Nephrogenic syndrome of inappropriate antidiuresis (NSIAD) is an X-linked disease caused by activating mutations in the arginine vasopressin (AVP) receptor-2 (AVPR2) gene. Affected patients excrete concentrated urine despite very low levels of AVP, and consequently develop euvolemic hyponatremia. Due to its low frequency, patients may be misdiagnosed and treated incorrectly. We report two related male infants with NSIAD that was initially confused with hyporeninemic hypoaldosteronism (HH). First, a 2-month-old male presented with hyponatremia, low plasma osmolality, relatively high urine osmolality, and low plasma renin-aldosterone levels. These clinical and laboratory findings were compatible with syndrome of inappropriate antidiuretic hormone secretion without apparent cause. Consequently,fludrocortisone was initiated with a presumptive diagnosis of HH While correction of hyponatremia, fludrocortisone treatment led to hypertension and discontinued in a short time. The second patient at age of 1 year was admitted with a history of oligohydramnios, four times hospitalizations due to hyponatremia since birth, and a diagnosis of epilepsy. Similarly, the second infant had clinical and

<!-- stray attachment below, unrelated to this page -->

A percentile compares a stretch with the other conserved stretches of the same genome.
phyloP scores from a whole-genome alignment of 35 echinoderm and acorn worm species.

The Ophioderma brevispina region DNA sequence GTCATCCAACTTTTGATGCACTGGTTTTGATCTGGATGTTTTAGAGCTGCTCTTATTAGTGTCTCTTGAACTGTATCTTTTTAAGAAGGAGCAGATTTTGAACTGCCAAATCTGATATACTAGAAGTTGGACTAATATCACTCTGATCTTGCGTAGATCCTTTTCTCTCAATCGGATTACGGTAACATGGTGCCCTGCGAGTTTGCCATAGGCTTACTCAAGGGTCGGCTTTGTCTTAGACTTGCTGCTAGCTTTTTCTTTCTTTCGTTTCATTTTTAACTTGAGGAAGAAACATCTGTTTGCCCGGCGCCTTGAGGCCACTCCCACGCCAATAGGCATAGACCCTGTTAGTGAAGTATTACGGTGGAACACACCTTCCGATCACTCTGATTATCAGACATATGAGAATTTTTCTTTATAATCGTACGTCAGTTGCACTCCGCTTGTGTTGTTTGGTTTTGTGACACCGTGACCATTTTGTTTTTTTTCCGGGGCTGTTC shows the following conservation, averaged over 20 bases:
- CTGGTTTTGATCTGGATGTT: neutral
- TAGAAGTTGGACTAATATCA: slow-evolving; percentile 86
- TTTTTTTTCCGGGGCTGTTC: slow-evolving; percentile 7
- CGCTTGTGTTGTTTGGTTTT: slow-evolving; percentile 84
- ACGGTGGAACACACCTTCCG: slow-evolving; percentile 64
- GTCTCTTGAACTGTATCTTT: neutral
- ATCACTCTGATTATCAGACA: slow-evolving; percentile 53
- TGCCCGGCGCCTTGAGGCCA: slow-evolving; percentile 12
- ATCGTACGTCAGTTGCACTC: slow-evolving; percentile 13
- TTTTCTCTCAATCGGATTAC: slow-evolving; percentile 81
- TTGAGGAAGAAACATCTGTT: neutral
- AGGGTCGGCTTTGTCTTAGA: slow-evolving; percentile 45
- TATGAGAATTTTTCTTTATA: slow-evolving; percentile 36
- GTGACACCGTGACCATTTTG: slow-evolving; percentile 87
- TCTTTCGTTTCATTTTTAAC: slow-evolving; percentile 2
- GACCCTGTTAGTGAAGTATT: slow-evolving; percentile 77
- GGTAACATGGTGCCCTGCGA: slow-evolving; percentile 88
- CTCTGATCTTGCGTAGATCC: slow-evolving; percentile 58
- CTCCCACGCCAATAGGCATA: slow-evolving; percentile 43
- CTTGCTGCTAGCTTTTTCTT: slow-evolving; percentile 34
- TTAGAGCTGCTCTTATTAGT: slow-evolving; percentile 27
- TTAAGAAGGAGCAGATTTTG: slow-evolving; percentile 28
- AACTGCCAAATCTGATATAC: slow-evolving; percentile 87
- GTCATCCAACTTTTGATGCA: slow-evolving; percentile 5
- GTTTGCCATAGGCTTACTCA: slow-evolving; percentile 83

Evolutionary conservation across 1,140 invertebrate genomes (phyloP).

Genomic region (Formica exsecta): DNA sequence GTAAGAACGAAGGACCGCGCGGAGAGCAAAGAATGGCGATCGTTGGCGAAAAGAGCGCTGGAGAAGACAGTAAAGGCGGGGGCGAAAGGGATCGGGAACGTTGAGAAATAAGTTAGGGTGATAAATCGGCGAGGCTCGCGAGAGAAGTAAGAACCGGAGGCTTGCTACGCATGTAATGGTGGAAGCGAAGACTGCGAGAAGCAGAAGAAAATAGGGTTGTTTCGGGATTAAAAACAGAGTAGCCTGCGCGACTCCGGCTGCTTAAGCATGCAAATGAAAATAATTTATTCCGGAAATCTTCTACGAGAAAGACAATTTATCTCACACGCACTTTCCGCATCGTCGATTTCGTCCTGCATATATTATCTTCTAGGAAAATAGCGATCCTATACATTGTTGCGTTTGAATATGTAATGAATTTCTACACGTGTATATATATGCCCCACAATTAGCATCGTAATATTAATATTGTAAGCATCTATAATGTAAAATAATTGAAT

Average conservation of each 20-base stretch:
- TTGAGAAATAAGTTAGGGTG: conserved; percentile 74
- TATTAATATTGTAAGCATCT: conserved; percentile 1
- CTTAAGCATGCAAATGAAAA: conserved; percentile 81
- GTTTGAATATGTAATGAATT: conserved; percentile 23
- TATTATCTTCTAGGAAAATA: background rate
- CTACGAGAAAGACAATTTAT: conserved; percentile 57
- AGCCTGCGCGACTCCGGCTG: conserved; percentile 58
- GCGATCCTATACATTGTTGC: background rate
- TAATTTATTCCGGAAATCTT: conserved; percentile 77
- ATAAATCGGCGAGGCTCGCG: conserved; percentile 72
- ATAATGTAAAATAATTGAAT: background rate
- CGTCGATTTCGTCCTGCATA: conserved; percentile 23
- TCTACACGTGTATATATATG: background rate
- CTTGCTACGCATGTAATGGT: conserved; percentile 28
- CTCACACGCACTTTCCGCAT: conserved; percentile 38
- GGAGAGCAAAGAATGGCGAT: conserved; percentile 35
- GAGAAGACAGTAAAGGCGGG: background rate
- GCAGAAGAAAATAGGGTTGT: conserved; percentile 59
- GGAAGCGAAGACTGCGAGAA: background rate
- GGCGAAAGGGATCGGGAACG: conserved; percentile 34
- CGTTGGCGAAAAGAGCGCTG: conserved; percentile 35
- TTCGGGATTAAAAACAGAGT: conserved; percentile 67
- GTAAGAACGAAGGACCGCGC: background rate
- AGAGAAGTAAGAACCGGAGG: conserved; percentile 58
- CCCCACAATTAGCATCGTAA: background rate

laboratory findings compatible with syndrome of inappropriate antidiuretic hormone secretion with no apparent cause. Fluid restriction normalized his serum sodium despite plasma AVP level was undetectable. In both infants, AVPR2 gene analysis revealed a known mutation (c.409C>T; p.R137C) and confirmed the diagnosis of NSIAD. In conclusion, NSIAD should be considered in all patients with unexplained euvolemic hyponatremia despite high urine osmolality. In case of unawareness from NSIAD, plasma renin-aldosterone profile can be confused with HH, especially in the infants.